Attention towards the Pittsburgh Steelers’ defense has fallen into two camps through the first three games. One positive, one negative. To the positive, the immense pressure on the quarterback. 15 sacks through three weeks, the first defense to do so since the 2016 Minnesota Vikings. To the negative, a secondary that doesn’t feel as consistently reliable as the almost unmatchable standard set a year ago.
Almost none of the attention has focused on the core tenant of Pittsburgh’s defense. Run defense. It’s impossible to overstate how good this unit’s been.
Over the first three games, Pittsburgh leads the NFL in run defense. They’ve given up 162 yards through the first three weeks. That’s not only tops in football by a healthy margin, it’s the fewest rushing yards allowed over the first three weeks in team history. Check out the top five.
Fewest Rush Yards Allowed, Weeks 1-3
1. 162 (2020)
2. 178 (1953)
3. 179 (2010)
T-4. 193 (2008)
T-4. 193 (1966)
Quick history lesson. 2008? Super Bowl. 2010? Super Bowl appearance. I’m not saying, I’m just saying.
In Week One, Saquon Barkley was shut down. 15 carries, six yards, one of the worst performances of his otherwise excellent career. Same story Sunday versus Houston. The Texans rushed for 29 yards, RB David Johnson bottled up with 13 carries for 27 yards, a “long” of five measly yards.
Denver has been the only team to level any sort of success against Pittsburgh’s front seven. No doubt helped by ex-Steelers coach Mike Munchak coordinating the Broncos’ run game. Melvin Gordon busted off a few impressive first-half runs but Pittsburgh adjusted in the second half and ultimately, Denver averaged only four yards a carry.
It’s a front seven that’s physical, aggressive, blending an old-school mentality with new age design. Run stunts against two-back sets to confuse run schemes. One-gapping to get penetration in the backfield. But at the end of the day, it’s about the personnel. Guys like Cam Heyward, Vince Williams, Tyson Alualu and his fountain of youth. TJ Watt and Bud Dupree, two of the best EDGE setters in football. Run defense is an 11 man job. The corners, the safeties, the rotational players, it’s an all-hands-on-deck attitude that’s creating this level of play.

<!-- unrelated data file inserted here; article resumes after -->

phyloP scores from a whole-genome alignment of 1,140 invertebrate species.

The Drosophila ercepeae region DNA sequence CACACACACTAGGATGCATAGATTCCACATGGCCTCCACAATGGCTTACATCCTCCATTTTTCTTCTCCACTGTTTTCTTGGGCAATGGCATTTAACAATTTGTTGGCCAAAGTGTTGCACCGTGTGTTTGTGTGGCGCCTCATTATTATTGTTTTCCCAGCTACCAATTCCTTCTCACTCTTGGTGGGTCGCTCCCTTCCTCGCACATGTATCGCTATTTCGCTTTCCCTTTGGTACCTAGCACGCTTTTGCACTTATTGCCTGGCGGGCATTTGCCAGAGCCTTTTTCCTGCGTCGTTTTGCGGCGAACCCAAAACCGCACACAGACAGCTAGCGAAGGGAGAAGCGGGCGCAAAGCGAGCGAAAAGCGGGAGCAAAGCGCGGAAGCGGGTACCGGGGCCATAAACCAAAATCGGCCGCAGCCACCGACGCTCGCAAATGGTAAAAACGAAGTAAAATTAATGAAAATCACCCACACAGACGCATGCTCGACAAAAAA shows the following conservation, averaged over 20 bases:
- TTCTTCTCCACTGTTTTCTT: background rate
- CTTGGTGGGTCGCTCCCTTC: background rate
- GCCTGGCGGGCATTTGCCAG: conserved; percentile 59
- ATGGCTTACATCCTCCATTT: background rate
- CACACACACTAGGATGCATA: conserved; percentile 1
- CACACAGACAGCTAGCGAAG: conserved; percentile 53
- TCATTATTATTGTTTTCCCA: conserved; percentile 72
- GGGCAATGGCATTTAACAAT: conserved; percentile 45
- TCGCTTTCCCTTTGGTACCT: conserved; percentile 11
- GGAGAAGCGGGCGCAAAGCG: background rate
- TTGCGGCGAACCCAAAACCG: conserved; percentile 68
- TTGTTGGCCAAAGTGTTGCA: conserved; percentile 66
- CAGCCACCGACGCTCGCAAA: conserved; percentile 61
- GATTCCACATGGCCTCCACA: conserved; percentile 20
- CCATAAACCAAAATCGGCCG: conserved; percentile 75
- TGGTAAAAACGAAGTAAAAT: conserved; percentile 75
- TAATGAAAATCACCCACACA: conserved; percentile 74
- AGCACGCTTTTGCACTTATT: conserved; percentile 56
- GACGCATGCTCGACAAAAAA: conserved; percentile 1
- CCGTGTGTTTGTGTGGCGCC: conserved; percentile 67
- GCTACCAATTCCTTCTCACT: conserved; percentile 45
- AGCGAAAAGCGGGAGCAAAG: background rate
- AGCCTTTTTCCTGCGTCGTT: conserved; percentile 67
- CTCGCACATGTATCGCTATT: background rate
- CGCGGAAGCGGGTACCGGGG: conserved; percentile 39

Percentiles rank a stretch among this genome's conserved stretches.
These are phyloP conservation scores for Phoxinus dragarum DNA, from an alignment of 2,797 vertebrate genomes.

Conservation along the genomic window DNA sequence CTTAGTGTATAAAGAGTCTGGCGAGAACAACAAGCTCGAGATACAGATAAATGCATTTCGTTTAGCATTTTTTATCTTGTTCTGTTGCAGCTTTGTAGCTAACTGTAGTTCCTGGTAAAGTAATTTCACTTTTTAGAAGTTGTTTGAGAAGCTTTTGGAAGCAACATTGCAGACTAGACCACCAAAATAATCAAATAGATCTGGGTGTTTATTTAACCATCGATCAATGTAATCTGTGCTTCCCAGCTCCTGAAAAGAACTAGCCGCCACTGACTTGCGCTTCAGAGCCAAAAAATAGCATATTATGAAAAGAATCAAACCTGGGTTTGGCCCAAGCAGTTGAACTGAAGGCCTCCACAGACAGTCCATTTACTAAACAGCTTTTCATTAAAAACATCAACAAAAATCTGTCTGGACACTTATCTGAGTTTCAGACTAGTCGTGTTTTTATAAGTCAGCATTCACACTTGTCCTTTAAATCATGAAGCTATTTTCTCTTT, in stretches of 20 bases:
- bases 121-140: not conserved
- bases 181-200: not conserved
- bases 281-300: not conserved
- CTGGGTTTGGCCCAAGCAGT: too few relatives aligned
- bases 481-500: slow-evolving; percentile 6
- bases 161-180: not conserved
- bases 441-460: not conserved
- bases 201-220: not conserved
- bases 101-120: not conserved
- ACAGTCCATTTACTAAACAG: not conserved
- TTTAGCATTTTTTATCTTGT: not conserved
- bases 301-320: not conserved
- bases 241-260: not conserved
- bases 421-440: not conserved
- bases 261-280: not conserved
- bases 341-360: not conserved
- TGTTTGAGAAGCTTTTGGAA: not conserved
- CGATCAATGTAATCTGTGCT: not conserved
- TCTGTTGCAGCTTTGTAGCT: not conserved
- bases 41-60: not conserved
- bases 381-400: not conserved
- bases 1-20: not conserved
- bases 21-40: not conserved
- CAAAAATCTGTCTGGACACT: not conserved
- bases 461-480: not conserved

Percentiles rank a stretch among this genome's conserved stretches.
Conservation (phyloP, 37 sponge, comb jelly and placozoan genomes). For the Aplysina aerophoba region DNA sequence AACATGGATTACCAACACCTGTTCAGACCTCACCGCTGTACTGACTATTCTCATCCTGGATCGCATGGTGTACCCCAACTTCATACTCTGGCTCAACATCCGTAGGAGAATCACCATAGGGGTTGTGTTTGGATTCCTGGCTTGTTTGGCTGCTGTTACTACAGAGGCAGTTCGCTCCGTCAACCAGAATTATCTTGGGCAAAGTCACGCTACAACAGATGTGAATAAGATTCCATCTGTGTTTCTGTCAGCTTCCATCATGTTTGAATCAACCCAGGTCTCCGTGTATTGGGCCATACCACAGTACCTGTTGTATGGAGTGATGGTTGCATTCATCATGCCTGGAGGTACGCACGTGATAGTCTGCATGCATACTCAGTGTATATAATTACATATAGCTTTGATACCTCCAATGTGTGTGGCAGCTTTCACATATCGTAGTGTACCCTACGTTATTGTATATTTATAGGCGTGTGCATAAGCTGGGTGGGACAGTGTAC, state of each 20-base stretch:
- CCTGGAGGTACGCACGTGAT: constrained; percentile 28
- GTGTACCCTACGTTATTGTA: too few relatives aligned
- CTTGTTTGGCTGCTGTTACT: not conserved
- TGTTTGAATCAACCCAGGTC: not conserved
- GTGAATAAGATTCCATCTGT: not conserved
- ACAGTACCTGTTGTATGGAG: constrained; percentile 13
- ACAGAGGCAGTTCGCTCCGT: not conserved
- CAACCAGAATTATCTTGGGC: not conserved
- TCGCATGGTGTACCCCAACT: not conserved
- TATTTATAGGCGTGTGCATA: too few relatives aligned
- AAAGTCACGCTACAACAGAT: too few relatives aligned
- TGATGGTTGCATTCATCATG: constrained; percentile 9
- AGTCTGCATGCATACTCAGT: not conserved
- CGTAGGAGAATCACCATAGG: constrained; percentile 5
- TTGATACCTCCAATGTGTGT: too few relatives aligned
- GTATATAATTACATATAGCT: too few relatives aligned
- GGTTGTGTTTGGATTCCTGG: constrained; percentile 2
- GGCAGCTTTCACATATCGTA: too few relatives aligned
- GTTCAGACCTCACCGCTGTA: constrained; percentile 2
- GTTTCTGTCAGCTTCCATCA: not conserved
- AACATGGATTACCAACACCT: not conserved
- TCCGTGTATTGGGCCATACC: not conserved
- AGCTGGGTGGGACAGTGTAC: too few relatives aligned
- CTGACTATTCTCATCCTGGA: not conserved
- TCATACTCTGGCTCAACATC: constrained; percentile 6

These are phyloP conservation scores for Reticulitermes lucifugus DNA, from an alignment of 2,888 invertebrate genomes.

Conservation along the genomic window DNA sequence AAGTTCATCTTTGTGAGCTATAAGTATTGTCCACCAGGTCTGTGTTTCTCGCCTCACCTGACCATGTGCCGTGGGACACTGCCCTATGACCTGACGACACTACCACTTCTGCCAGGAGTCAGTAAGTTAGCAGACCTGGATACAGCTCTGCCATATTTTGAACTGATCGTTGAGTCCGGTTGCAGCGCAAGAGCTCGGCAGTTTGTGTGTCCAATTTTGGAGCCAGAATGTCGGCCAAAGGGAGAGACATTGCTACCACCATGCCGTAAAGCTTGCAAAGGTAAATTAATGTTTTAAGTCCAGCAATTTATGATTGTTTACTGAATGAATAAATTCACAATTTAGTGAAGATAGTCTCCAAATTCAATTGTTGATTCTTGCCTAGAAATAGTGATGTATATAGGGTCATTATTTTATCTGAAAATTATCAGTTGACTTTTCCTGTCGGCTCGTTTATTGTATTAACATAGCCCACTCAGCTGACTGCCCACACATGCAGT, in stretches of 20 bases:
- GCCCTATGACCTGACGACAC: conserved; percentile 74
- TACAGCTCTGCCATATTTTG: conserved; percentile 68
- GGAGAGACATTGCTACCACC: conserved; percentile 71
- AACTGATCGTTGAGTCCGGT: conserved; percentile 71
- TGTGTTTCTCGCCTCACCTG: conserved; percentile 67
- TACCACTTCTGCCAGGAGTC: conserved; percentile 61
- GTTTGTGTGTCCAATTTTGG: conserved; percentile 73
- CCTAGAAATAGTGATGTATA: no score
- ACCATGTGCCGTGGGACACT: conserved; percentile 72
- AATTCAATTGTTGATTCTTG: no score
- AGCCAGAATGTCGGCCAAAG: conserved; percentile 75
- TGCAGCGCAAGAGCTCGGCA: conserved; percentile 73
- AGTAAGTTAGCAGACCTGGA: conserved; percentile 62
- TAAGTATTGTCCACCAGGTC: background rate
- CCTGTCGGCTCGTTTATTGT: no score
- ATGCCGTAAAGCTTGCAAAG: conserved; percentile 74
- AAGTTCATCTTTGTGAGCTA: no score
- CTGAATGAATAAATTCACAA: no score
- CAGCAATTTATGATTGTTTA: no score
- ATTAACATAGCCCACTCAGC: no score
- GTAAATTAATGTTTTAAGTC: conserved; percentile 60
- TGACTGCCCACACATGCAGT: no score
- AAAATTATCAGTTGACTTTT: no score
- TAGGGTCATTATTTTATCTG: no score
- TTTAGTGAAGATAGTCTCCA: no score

Sure, a little bit of context is worth mentioning. The Giants and Broncos played from behind for most of the game. Houston barely had the ball to do any running with. Viewing run defense on a per-carry basis, the Steelers also rank first at just 2.7 yards per carry. Only Pittsburgh and Tampa Bay are under three yards allowed. And they’ve allowed just one rushing touchdown, a two yard run by Johnson yesterday, all season.
They’re forcing teams, even ones like Houston capable of passing the ball, to become entirely one-dimensional. That makes them predictable, keeps them in 2nd and 3rd and forever, and lets an already fierce pass rush pin their ears back and tee off.
This Sunday will be a greatest test when the Steelers travel to Nashville and take on the Titans. They’re as run-focused as any bunch and with good reason. Derrick Henry is arguably football’s best power back, rushing for an NFL-leading 319 yards and two scores.
It’s iron sharpen iron this weekend. But if the Steelers continue their stingy run defense and force Tennessee to win through the air, Pittsburgh will move to 4-0 for the first time since 1979.